Contemporary taste and needs demand open spaces, movement between rooms, and master bathrooms. Upstairs, Strauch reconfigured rooms, enlarged closets and created new bathrooms by eliminating a sliver of a room that served as my grandma’s sewing den. When I was small, the only alternative to the main bathroom was the Pittsburgh potty in the basement. Slightly creepy then, this area, which also housed my grandma’s monstrous mangle, is now a carpeted living space with a proper powder room.
On the first floor, Strauch removed a wall to create a flow between the kitchen and the living room. My grandmother would wonder what happened to the door and wall, but she would love the island, the Carrera marble counter tops and the crisp white cabinets. In Grandma’s day, the kitchen window and sink faced the Zwinggis’ house. Strauch reoriented the sink and window so the view looks over treetops that stretch down to Orchard Drive. To restore outdoor space, he changed the three-season room into a spacious deck.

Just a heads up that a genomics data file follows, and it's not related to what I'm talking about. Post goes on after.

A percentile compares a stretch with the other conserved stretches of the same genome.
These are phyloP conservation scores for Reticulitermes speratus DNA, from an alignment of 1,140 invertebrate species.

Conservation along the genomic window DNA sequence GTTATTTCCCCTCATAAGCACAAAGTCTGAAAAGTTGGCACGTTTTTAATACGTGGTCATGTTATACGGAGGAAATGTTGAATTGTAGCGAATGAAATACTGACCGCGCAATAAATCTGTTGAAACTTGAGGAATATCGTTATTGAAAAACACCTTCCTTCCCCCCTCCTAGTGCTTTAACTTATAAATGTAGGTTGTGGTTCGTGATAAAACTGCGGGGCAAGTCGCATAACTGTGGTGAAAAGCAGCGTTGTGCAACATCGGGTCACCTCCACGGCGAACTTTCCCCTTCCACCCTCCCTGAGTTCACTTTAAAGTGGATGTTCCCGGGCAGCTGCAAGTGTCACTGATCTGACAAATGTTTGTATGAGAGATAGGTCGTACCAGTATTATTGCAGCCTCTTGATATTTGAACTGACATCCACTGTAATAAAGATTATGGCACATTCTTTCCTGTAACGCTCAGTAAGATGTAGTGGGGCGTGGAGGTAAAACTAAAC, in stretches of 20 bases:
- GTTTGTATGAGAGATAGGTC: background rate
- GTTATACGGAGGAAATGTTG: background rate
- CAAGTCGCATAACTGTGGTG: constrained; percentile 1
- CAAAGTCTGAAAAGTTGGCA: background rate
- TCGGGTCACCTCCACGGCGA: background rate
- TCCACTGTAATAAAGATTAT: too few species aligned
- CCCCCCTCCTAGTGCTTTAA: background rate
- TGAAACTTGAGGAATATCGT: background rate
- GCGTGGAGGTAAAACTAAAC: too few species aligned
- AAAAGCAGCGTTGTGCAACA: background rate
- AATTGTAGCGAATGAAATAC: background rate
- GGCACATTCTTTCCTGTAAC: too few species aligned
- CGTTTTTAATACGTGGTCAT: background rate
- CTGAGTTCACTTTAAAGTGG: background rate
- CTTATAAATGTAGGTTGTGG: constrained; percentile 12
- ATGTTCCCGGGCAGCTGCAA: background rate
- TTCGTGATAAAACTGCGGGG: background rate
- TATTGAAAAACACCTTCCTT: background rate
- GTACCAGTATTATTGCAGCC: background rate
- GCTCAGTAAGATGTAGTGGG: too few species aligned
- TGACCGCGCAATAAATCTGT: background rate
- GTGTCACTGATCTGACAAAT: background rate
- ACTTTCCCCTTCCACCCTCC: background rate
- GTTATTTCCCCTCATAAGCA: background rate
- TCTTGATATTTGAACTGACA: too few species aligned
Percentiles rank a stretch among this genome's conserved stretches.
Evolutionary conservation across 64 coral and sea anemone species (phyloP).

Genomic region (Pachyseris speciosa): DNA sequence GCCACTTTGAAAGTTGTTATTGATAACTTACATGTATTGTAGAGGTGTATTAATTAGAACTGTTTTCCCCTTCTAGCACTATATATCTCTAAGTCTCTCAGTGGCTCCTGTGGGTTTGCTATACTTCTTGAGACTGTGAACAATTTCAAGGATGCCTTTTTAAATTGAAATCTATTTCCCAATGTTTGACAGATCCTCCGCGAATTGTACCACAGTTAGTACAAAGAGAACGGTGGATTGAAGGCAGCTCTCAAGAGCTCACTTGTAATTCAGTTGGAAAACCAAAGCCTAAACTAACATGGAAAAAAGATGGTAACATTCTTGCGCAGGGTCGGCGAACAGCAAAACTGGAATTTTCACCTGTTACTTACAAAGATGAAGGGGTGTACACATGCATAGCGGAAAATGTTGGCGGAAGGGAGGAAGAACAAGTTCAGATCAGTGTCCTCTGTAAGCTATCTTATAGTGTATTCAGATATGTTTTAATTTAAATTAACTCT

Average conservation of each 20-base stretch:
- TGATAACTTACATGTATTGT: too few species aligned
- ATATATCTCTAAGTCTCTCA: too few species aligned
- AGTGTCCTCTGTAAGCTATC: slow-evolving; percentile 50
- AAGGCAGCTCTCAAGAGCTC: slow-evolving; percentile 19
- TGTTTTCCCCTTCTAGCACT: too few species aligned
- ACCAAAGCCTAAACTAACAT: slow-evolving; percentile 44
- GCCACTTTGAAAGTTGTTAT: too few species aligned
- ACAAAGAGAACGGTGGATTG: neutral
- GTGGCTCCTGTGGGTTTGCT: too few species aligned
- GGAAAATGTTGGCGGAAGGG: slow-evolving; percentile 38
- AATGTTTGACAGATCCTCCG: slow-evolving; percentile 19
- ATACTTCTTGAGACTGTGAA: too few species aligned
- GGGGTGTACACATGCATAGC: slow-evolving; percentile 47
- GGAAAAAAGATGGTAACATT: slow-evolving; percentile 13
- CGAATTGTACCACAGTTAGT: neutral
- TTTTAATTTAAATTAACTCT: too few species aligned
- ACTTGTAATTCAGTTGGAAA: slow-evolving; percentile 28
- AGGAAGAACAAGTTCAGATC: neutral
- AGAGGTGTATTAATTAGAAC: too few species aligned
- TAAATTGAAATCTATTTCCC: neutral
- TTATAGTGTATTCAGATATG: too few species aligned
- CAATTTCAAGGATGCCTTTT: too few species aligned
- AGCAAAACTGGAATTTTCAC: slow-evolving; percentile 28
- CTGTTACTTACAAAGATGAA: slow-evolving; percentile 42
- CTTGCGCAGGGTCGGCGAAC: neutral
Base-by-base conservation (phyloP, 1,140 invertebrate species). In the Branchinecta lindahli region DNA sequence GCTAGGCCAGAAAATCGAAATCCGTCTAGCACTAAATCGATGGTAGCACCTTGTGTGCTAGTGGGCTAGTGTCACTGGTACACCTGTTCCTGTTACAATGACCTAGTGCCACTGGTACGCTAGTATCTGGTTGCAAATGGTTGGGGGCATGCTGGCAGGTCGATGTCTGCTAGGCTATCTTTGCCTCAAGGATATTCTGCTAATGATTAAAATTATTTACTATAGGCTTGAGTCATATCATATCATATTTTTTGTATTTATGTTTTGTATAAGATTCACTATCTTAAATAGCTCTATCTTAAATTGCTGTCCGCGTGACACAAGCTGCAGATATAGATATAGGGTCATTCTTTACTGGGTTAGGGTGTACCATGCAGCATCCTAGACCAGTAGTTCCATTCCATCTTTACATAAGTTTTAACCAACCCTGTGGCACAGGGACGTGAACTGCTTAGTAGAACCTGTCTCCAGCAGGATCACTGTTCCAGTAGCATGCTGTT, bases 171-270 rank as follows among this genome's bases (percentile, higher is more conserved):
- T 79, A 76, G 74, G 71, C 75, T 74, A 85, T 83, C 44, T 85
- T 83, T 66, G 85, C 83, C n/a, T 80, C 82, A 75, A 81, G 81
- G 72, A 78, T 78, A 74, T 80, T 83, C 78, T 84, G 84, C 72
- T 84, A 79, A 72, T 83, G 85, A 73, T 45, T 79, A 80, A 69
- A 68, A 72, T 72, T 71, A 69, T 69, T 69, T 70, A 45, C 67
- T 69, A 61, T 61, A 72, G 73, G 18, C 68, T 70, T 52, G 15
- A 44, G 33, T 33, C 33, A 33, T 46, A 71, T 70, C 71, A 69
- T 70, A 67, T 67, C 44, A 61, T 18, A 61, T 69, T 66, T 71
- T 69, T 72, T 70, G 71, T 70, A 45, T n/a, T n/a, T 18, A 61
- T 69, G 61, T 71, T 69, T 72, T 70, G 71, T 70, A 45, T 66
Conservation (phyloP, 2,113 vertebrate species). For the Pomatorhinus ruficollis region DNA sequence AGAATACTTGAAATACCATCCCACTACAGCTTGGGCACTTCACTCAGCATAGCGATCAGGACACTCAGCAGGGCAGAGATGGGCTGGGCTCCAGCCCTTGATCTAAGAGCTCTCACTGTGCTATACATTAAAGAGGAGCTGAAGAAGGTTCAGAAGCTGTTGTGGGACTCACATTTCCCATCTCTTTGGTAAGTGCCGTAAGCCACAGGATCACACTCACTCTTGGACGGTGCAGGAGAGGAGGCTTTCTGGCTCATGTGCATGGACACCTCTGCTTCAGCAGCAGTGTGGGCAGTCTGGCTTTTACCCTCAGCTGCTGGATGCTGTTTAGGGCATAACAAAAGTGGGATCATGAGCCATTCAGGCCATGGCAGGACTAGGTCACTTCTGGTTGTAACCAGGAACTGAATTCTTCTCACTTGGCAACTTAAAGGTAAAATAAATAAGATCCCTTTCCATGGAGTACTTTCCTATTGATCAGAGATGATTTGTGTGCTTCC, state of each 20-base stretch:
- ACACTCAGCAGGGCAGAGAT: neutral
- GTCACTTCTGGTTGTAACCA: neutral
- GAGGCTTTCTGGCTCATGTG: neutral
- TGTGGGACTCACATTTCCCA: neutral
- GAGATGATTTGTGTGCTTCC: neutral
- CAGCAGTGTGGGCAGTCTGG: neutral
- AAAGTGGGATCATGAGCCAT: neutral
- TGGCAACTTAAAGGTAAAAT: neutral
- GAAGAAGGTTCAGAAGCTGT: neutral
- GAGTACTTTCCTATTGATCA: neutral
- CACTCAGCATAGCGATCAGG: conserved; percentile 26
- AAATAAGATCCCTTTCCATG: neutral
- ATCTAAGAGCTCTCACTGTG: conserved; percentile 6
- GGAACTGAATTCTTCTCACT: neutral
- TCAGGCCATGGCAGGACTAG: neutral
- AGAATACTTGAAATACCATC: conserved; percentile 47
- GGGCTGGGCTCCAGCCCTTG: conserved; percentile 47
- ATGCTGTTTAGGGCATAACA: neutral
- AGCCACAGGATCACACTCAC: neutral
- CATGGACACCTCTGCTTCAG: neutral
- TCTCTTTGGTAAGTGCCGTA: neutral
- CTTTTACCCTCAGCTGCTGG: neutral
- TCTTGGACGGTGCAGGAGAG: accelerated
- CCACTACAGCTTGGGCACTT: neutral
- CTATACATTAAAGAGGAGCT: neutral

For me, the most meaningful change was that the side room is once again a porch. The original concrete floor and darkwood door that matches the front door are intact.
Even though my memories are large, not surprisingly, this friendly space is small.
What a lucky house. Over a period of 93 years, this Dutch colonial welcomed and sheltered two families. Although the Sloans made structural changes to accommodate their needs, many of the original details remain. In 2016, the house found a creative friend in Geoff Strauch, who has balanced the past and the present. I hope a new family will build memories in this special place.